As is clear from the Nilson report results depicted in the webinar, card not present fraud is gaining more momentum and it’s a trend that shows no signs of stopping, said Jochims. With the shift to EMV in the U.S., Jochims said two fraud spikes are expected to occur later this year – the first as criminals use up their supply of magstripe-based stolen card data, and then again as they shift to the online space.

“So the bad guys will get better, and we wont keep up. Is that how you interpret the statistics?” asked Webster.

Jochims said that it was, because they’re efficient and they only have to be right once. They will try multiple ways to attack.

“There’s a real need for information sharing among our customers – but if they don’t provide that, it’s not broad enough to look globally to understand threats and risks out there.”

Webster then asked, “Why is the rate of fraud in general going to increase? Haven’t we become smarter?”

“You’d hope so,” said Jochims. “But if a solution is implemented that’s a few years old, it may have stopped early attacks, but bad guys are getting smarter with the way they attack. They’re moving around traditional barriers to fraud. We’ve seen businesses not spend a lot on a solution, just not get that box checked – they aren’t seeing it as a large enough problem.”

“Is it also because there is so much friction built in already to transacting on a mobile device that merchants are interested in conversions?” asked Webster.

Jochims said that was a reasonable take, but another part of the problem is that credit cards are increasingly being stored on merchant websites for easier checkout. That stored information represents an easy target for criminals to turn stolen credentials into cash. In addition, from their eCommerce customers, ThreatMetrix has seen an expansion of fraud attacks from traditional card-not-present (CNP) attacks to newer account takeover attacks.



According to ThreatMetrix, many fraud prevention solutions assume guilt before innocence, resulting in top line loss due to transaction abandonment and creating a problem far more costly to businesses than fraud losses.

Shopping cart abandonment rates are one of the causalities resulting from complex anti-fraud solutions. For eCommerce, more than 68 percent of shopping cart visits are abandoned. Of those abandoned, more than 30 percent of customers blamed excessive security checks, lack of confidence in site security and declined authorizations as the reason.

The solution to stopping cybercriminals, not customers, is to quickly understand the difference between trusted users and cybercriminals, in real time, said Jochims. ThreatMetrix’s approach to this kind of analysis includes:

  • Analyzing billions of transactions
  • Across hundreds of millions user accounts
  • From thousands of websites and mobile applications
  • To provide frictionless customer access, stopping fraud to protect brands and their customers


“We talk about the payments ‘Uber experience’ that doesnt involve any interaction between the consumer and the business. How does that experience impact what you’re describing in terms of protecting the consumer as well as merchant/bank against fraud?” asked Webster.

For the users gaining access, transparency is key, said Jochims. People want security, but don’t want to have to work to get it. There needs to be a concept of transparency. ThreatMetrix approaches it in three phases – device analytics, identity analytics and behavior analytics.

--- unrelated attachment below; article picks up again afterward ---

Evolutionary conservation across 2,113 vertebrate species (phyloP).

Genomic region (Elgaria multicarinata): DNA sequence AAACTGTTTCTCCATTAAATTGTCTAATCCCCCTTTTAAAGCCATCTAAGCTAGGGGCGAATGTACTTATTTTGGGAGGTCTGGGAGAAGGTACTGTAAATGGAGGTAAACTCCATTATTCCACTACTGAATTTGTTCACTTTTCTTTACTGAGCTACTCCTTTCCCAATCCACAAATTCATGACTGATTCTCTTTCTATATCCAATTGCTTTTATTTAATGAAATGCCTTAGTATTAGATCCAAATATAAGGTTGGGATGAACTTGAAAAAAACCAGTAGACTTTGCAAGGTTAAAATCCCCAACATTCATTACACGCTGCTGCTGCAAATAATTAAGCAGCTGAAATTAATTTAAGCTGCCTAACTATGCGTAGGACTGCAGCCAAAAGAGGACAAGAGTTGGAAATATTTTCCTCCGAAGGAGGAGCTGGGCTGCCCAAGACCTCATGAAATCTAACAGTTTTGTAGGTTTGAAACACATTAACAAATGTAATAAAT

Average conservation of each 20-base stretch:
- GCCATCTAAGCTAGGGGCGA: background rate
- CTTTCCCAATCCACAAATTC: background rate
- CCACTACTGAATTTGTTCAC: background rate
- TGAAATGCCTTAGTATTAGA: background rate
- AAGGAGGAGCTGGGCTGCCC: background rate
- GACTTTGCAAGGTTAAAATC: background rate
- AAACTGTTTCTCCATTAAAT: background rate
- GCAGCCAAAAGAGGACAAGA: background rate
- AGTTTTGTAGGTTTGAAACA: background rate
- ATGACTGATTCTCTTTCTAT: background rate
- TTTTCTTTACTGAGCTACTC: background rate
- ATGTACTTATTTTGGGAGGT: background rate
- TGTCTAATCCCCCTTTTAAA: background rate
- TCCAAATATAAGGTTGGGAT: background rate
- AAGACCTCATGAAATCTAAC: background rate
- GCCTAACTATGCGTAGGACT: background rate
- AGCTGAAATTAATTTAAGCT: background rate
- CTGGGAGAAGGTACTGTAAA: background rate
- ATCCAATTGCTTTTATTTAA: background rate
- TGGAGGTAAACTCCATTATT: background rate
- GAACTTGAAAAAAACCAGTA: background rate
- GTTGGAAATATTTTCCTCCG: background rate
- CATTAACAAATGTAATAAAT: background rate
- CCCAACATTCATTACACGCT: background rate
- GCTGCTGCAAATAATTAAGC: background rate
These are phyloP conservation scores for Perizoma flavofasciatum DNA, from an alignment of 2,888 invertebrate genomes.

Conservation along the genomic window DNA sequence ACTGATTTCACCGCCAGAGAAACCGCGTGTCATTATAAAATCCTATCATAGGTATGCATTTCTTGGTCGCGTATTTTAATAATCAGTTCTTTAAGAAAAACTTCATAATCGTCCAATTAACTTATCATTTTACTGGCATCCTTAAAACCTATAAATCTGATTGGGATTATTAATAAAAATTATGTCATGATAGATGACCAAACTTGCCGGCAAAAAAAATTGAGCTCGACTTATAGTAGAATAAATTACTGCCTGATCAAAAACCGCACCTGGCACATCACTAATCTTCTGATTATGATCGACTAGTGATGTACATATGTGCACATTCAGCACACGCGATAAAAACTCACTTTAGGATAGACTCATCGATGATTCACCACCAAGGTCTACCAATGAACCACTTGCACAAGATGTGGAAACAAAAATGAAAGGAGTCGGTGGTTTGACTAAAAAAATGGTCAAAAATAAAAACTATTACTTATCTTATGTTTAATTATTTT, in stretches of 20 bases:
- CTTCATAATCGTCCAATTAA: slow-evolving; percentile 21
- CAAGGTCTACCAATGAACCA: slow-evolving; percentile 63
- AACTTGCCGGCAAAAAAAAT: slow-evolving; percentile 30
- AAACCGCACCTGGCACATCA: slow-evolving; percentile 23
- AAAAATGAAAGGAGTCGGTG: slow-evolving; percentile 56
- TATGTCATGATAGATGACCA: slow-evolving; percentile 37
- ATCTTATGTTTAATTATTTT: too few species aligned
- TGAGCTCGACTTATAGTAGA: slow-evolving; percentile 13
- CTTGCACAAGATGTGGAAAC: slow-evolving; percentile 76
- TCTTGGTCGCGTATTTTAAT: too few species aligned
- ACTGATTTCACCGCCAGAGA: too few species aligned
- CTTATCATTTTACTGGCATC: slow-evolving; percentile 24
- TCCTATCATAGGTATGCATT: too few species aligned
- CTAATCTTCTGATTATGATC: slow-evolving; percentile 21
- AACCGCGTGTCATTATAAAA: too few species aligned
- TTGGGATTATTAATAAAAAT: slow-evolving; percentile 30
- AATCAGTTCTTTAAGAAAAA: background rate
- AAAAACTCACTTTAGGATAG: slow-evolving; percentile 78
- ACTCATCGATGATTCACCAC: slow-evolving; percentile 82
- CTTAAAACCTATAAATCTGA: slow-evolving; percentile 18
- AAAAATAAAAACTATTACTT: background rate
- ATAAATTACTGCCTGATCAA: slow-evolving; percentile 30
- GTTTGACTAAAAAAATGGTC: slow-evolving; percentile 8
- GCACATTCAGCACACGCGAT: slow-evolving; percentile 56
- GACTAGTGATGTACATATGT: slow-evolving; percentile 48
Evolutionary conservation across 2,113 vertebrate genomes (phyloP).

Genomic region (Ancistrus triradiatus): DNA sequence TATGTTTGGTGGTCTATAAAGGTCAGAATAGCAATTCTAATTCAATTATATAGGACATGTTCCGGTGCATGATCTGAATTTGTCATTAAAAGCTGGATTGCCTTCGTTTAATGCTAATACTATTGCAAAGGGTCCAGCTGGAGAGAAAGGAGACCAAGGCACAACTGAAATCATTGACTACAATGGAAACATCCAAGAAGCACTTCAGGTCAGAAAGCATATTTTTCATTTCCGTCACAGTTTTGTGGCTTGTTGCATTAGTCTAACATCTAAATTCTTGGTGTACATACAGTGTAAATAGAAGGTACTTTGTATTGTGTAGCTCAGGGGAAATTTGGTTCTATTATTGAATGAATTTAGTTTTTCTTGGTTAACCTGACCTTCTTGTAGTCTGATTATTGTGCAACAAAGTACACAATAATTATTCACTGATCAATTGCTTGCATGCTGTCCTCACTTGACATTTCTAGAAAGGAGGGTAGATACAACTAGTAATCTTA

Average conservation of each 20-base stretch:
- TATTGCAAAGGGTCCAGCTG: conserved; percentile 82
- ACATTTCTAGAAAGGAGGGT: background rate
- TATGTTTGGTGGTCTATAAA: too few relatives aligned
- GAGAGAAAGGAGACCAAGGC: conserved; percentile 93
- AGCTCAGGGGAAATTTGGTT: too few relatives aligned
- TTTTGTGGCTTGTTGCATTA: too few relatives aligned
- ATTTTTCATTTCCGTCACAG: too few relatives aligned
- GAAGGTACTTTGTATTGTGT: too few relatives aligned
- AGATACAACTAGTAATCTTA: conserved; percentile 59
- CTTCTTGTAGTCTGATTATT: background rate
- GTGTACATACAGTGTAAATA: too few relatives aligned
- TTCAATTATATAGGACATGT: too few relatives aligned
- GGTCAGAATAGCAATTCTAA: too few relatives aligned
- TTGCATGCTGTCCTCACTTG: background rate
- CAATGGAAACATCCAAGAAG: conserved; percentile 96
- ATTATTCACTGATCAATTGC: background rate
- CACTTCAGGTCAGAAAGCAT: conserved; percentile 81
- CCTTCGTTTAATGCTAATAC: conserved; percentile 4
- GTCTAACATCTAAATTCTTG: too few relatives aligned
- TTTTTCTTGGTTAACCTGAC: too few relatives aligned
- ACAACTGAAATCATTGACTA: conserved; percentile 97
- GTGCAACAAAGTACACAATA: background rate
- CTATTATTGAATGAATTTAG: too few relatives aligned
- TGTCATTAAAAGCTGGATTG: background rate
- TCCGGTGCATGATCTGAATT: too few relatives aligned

After explaining how each of these phases work, Webster asked Jochims what about ThreatMetrix’s portfolio of solutions made it different from others in the market.

The biggest competitive advantage, he said, was the shared network. ThreatMetrix has 3,500 customers throughout the world, and all of the information about their users is anonymized so that everyone can share and use that information.

So is it working? From a survey ThreatMetrix ran last summer though TechValidate, these customers and others told ThreatMetrix that over 70 percent of respondents saw a 20+ percent reduction in fraud rates with almost 20 percent of respondents seeing reductions of over 60 percent.

“One of the major benefits [of] stopping fraud at the front door is the follow-on benefit of reducing chargebacks, and from what customers tell us we’re helping their bottom line by reducing charge backs more than 20 percent for over 60 percent of our customers,” Jochims explained.

Webster asked, “How do you advise your merchants on what an acceptable level of fraud is, and does that vary per merchant category or time of year?”

“I think it depends a lot on what the risk threshold of a particular business is. Banks certainly have a different threshold for commercial customers than they do for retail customers. Depending on the type of eCommerce business it is, it will have its own level of acceptable risk,” said Jochims.

Over time, he added, that might change, as bad guys get more sophisticated. It also might change seasonally. During Christmas, for example, some merchants dial back on fraud methods to increase business. They do their own math to determine if that’s worth it.

“It always comes down to an economic decision. It’s a business-level discussion.”

As the conversation came to a close, Webster asked, “We talk about prevention vs. detection. I know they’re two sides of the same coin, but what’s the goal in thinking of strategies to mitigate the risk of cybercrime? Is it preventing access, or detecting they’re a threat?”

“The general industry approach is about layered security – you’ll hear that term used a lot,” said Jochims. “But trying to stop as many bad guys at the front door as possible is key – that’s our goal.”



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Our data and analytics team has developed a number of creative methodologies and frameworks that measure and benchmark the innovation that’s reshaping the payments and commerce ecosystem. Check out our April 2019 Unattended Retail Report.